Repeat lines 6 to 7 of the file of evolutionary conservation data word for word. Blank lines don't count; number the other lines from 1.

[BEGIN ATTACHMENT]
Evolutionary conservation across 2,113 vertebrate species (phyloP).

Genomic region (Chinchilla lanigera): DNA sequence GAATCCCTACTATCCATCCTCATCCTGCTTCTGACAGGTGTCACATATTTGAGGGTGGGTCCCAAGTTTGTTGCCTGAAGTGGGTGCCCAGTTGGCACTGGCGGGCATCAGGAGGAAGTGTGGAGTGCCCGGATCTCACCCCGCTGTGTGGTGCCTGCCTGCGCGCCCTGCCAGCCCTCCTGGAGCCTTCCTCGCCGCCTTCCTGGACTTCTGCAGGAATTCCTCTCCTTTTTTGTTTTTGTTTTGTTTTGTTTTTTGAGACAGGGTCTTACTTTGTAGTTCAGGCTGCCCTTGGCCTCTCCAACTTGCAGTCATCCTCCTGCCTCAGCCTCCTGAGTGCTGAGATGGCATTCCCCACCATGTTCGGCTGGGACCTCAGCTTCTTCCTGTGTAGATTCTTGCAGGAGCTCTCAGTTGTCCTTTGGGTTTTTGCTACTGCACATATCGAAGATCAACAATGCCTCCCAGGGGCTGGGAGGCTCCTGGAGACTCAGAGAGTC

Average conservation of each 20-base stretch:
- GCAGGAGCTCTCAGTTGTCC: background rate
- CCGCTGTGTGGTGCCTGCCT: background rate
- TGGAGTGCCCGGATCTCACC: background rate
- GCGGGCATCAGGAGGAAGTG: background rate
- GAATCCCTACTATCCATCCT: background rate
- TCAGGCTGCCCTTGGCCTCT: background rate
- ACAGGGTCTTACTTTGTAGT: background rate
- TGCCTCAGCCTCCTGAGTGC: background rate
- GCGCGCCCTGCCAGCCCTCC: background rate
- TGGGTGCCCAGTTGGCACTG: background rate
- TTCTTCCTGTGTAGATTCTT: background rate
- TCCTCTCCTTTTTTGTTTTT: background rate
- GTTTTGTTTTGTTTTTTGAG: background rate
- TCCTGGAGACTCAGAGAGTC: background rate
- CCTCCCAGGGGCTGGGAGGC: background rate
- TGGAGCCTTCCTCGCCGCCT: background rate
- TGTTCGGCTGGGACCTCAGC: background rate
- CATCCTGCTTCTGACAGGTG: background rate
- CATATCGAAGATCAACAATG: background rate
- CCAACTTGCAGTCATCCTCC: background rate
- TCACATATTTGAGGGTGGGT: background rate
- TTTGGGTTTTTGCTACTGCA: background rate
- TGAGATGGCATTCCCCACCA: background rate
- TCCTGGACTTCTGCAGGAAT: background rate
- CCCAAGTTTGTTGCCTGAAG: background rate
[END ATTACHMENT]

- TGGAGTGCCCGGATCTCACC: background rate
- GCGGGCATCAGGAGGAAGTG: background rate